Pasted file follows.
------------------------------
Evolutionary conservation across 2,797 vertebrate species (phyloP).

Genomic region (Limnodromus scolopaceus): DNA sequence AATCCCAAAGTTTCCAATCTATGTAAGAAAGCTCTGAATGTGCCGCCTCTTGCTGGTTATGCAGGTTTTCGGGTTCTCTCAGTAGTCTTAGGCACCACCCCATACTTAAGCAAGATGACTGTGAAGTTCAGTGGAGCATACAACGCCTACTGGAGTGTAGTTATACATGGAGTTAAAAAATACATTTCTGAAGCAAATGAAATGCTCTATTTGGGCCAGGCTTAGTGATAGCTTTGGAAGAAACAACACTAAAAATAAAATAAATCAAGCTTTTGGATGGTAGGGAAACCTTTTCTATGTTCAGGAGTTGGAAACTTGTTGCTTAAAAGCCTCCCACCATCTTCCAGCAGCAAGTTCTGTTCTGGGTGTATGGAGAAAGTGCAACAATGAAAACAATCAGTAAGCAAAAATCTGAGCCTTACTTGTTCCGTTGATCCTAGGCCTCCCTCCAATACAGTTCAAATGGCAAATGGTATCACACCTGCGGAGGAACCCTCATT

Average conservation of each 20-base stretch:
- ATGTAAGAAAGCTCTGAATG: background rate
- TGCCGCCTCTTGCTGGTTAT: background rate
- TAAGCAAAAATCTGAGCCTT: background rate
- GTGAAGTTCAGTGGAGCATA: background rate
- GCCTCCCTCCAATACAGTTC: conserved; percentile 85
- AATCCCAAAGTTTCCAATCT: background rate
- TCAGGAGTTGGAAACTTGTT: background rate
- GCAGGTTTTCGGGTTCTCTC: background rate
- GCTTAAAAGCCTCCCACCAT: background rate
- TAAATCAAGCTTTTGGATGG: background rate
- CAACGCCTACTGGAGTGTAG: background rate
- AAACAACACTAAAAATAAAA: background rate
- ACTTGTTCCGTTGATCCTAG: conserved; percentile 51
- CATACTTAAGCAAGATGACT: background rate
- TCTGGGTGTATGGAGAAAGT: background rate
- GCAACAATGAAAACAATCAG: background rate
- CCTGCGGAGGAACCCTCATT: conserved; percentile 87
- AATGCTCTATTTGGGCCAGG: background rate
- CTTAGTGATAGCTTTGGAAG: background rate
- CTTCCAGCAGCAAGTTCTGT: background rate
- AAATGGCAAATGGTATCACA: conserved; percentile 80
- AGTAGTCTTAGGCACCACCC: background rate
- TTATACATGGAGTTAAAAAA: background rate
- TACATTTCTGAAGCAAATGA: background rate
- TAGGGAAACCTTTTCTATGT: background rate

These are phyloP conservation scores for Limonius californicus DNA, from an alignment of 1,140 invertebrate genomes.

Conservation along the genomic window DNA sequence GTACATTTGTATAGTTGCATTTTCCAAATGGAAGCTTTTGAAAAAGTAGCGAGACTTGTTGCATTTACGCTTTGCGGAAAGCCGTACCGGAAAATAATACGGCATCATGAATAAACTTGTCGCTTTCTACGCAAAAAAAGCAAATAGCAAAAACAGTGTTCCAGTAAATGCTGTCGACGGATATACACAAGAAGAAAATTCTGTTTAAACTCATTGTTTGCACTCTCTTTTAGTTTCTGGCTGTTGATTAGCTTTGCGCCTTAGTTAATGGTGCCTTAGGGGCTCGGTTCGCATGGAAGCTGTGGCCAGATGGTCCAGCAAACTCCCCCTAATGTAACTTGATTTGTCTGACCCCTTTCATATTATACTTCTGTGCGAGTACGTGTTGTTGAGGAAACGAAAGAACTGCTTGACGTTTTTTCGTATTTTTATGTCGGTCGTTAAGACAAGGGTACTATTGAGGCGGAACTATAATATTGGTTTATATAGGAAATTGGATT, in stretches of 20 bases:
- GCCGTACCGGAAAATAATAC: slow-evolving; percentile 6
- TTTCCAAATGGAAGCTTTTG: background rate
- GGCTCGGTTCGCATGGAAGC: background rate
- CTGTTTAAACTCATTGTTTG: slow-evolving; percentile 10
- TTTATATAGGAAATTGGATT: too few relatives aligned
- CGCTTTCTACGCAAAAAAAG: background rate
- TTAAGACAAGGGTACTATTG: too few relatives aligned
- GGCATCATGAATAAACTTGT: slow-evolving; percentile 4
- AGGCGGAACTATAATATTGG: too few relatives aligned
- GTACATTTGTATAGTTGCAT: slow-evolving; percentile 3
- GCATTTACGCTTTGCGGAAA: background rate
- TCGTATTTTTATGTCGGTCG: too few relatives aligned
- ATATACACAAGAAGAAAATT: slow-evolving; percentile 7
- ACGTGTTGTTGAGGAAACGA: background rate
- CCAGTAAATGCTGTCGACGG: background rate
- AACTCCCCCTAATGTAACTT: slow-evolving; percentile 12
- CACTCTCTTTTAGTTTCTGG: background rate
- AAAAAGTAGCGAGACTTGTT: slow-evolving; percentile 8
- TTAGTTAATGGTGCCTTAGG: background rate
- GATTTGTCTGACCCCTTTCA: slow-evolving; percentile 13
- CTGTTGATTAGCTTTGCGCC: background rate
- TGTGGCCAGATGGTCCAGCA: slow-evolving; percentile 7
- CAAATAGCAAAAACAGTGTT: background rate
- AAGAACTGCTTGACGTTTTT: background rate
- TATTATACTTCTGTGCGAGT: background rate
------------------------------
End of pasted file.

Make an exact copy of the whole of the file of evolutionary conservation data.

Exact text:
Evolutionary conservation across 2,797 vertebrate species (phyloP).

Genomic region (Limnodromus scolopaceus): DNA sequence AATCCCAAAGTTTCCAATCTATGTAAGAAAGCTCTGAATGTGCCGCCTCTTGCTGGTTATGCAGGTTTTCGGGTTCTCTCAGTAGTCTTAGGCACCACCCCATACTTAAGCAAGATGACTGTGAAGTTCAGTGGAGCATACAACGCCTACTGGAGTGTAGTTATACATGGAGTTAAAAAATACATTTCTGAAGCAAATGAAATGCTCTATTTGGGCCAGGCTTAGTGATAGCTTTGGAAGAAACAACACTAAAAATAAAATAAATCAAGCTTTTGGATGGTAGGGAAACCTTTTCTATGTTCAGGAGTTGGAAACTTGTTGCTTAAAAGCCTCCCACCATCTTCCAGCAGCAAGTTCTGTTCTGGGTGTATGGAGAAAGTGCAACAATGAAAACAATCAGTAAGCAAAAATCTGAGCCTTACTTGTTCCGTTGATCCTAGGCCTCCCTCCAATACAGTTCAAATGGCAAATGGTATCACACCTGCGGAGGAACCCTCATT

Average conservation of each 20-base stretch:
- ATGTAAGAAAGCTCTGAATG: background rate
- TGCCGCCTCTTGCTGGTTAT: background rate
- TAAGCAAAAATCTGAGCCTT: background rate
- GTGAAGTTCAGTGGAGCATA: background rate
- GCCTCCCTCCAATACAGTTC: conserved; percentile 85
- AATCCCAAAGTTTCCAATCT: background rate
- TCAGGAGTTGGAAACTTGTT: background rate
- GCAGGTTTTCGGGTTCTCTC: background rate
- GCTTAAAAGCCTCCCACCAT: background rate
- TAAATCAAGCTTTTGGATGG: background rate
- CAACGCCTACTGGAGTGTAG: background rate
- AAACAACACTAAAAATAAAA: background rate
- ACTTGTTCCGTTGATCCTAG: conserved; percentile 51
- CATACTTAAGCAAGATGACT: background rate
- TCTGGGTGTATGGAGAAAGT: background rate
- GCAACAATGAAAACAATCAG: background rate
- CCTGCGGAGGAACCCTCATT: conserved; percentile 87
- AATGCTCTATTTGGGCCAGG: background rate
- CTTAGTGATAGCTTTGGAAG: background rate
- CTTCCAGCAGCAAGTTCTGT: background rate
- AAATGGCAAATGGTATCACA: conserved; percentile 80
- AGTAGTCTTAGGCACCACCC: background rate
- TTATACATGGAGTTAAAAAA: background rate
- TACATTTCTGAAGCAAATGA: background rate
- TAGGGAAACCTTTTCTATGT: background rate

These are phyloP conservation scores for Limonius californicus DNA, from an alignment of 1,140 invertebrate genomes.

Conservation along the genomic window DNA sequence GTACATTTGTATAGTTGCATTTTCCAAATGGAAGCTTTTGAAAAAGTAGCGAGACTTGTTGCATTTACGCTTTGCGGAAAGCCGTACCGGAAAATAATACGGCATCATGAATAAACTTGTCGCTTTCTACGCAAAAAAAGCAAATAGCAAAAACAGTGTTCCAGTAAATGCTGTCGACGGATATACACAAGAAGAAAATTCTGTTTAAACTCATTGTTTGCACTCTCTTTTAGTTTCTGGCTGTTGATTAGCTTTGCGCCTTAGTTAATGGTGCCTTAGGGGCTCGGTTCGCATGGAAGCTGTGGCCAGATGGTCCAGCAAACTCCCCCTAATGTAACTTGATTTGTCTGACCCCTTTCATATTATACTTCTGTGCGAGTACGTGTTGTTGAGGAAACGAAAGAACTGCTTGACGTTTTTTCGTATTTTTATGTCGGTCGTTAAGACAAGGGTACTATTGAGGCGGAACTATAATATTGGTTTATATAGGAAATTGGATT, in stretches of 20 bases:
- GCCGTACCGGAAAATAATAC: slow-evolving; percentile 6
- TTTCCAAATGGAAGCTTTTG: background rate
- GGCTCGGTTCGCATGGAAGC: background rate
- CTGTTTAAACTCATTGTTTG: slow-evolving; percentile 10
- TTTATATAGGAAATTGGATT: too few relatives aligned
- CGCTTTCTACGCAAAAAAAG: background rate
- TTAAGACAAGGGTACTATTG: too few relatives aligned
- GGCATCATGAATAAACTTGT: slow-evolving; percentile 4
- AGGCGGAACTATAATATTGG: too few relatives aligned
- GTACATTTGTATAGTTGCAT: slow-evolving; percentile 3
- GCATTTACGCTTTGCGGAAA: background rate
- TCGTATTTTTATGTCGGTCG: too few relatives aligned
- ATATACACAAGAAGAAAATT: slow-evolving; percentile 7
- ACGTGTTGTTGAGGAAACGA: background rate
- CCAGTAAATGCTGTCGACGG: background rate
- AACTCCCCCTAATGTAACTT: slow-evolving; percentile 12
- CACTCTCTTTTAGTTTCTGG: background rate
- AAAAAGTAGCGAGACTTGTT: slow-evolving; percentile 8
- TTAGTTAATGGTGCCTTAGG: background rate
- GATTTGTCTGACCCCTTTCA: slow-evolving; percentile 13
- CTGTTGATTAGCTTTGCGCC: background rate
- TGTGGCCAGATGGTCCAGCA: slow-evolving; percentile 7
- CAAATAGCAAAAACAGTGTT: background rate
- AAGAACTGCTTGACGTTTTT: background rate
- TATTATACTTCTGTGCGAGT: background rate